How to Politely Tell Someone There's Crap in Their Teeth
Imagine that the evidence of someone's lunch is lodged right between her front teeth, and the struggle begins: Do you tell the person? You have to pull it off with grace so both parties can remain dignified, but that's tricky, especially if you barely know her. And by that time, would you seem like a jerk for waiting so long to say anything?
For the "do you tell the person" question, there's a simple rule for that. If the person can immediately do something about it, you tell them. If they cannot, you don't tell them. As
this Washington Post article
points out, this is informally referred to as Miss
Now how exactly you tell the person is just as delicate. Depending on who this person is, Maralee McKee of Manners Mentor suggests saying :
If it's a friend or family member, you can say, "I always want to know when I have something stuck in my teeth. Do you agree?" As long as the answer is yes, say, "I think you have something in yours." Notice that your saying "I always want to know when..." lets the person know it's happened to you before.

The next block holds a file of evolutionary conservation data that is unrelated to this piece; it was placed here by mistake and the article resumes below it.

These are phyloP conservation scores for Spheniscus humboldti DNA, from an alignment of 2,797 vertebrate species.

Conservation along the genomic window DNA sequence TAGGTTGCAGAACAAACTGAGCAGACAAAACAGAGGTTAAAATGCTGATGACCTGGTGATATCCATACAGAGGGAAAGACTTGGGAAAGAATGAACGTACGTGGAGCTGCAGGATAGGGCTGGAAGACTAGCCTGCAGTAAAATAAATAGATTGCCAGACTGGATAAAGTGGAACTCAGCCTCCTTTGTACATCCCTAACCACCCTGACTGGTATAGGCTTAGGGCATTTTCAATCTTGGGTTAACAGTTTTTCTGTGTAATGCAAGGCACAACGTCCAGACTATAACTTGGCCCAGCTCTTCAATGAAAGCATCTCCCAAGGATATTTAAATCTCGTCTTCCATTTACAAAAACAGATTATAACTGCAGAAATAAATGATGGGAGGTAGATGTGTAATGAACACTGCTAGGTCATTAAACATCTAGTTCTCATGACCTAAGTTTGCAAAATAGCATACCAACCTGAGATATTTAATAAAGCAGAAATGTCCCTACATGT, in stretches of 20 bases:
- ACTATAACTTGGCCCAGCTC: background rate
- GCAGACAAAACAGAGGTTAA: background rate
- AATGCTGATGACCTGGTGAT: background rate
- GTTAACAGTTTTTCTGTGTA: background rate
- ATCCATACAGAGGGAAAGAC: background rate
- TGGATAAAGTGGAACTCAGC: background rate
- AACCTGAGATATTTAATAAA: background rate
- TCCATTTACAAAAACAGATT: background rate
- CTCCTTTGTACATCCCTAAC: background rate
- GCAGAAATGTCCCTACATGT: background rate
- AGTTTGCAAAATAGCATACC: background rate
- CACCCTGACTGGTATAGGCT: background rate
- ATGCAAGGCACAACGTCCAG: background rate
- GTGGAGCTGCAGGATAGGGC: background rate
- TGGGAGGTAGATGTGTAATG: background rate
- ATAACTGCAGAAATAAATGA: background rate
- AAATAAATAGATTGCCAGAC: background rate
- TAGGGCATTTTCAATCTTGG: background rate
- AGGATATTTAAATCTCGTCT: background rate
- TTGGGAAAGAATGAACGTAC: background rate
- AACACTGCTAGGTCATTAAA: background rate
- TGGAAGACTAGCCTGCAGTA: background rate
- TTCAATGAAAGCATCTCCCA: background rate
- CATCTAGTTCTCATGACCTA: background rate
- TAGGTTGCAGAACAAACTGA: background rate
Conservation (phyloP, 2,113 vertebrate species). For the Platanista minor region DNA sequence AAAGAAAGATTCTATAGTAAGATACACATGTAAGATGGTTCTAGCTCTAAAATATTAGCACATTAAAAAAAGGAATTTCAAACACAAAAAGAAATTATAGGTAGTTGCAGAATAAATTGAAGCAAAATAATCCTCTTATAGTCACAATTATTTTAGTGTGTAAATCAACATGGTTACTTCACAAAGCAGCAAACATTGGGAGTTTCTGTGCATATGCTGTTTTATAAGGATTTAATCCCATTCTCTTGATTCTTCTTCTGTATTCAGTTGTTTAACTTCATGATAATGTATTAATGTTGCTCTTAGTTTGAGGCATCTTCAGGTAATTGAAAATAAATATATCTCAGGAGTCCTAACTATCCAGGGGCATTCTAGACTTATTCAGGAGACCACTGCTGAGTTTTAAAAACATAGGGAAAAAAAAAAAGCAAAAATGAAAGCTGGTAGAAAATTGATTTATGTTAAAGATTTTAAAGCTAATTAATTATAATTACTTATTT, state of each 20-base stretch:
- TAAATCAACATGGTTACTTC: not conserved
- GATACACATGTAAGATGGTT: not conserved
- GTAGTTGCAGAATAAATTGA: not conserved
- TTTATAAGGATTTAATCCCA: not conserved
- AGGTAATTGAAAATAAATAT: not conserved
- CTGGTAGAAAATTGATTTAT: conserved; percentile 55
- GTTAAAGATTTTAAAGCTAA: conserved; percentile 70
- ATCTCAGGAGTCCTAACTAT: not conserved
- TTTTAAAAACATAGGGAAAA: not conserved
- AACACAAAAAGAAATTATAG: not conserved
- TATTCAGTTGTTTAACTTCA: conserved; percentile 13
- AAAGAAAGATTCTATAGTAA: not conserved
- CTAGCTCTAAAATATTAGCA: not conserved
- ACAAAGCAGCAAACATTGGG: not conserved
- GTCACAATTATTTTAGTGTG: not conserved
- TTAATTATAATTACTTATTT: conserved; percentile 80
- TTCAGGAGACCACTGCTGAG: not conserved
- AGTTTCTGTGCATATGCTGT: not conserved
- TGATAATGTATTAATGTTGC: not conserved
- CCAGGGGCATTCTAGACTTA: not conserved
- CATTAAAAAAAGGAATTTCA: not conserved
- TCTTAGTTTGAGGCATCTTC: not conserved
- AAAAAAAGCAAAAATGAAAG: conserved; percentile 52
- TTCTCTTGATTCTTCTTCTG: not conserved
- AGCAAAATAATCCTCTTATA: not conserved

If you think the person won't take it well,
warns against using "you," as it might come off more judgmental than intended.
Instead, try, "There's something there" while pointing to your teeth. With family and close friends, an agreed-upon catchphrase like "tooth check" tactfully conveys the warning.
In some situations, you might opt for nonverbal communication, like catching the person's eye and pointing to your own teeth.
On the other hand, if someone pointed out something in your teeth, it's better to excuse yourself to go to the bathroom and deal with the mess there. I definitely appreciate it when someone tells me, even if I get a bit flustered at first. The way I see it: it's better to be embarrassed momentarily, preferably with someone I know, than to unknowingly have crap in my teeth while smiling at strangers the entire time.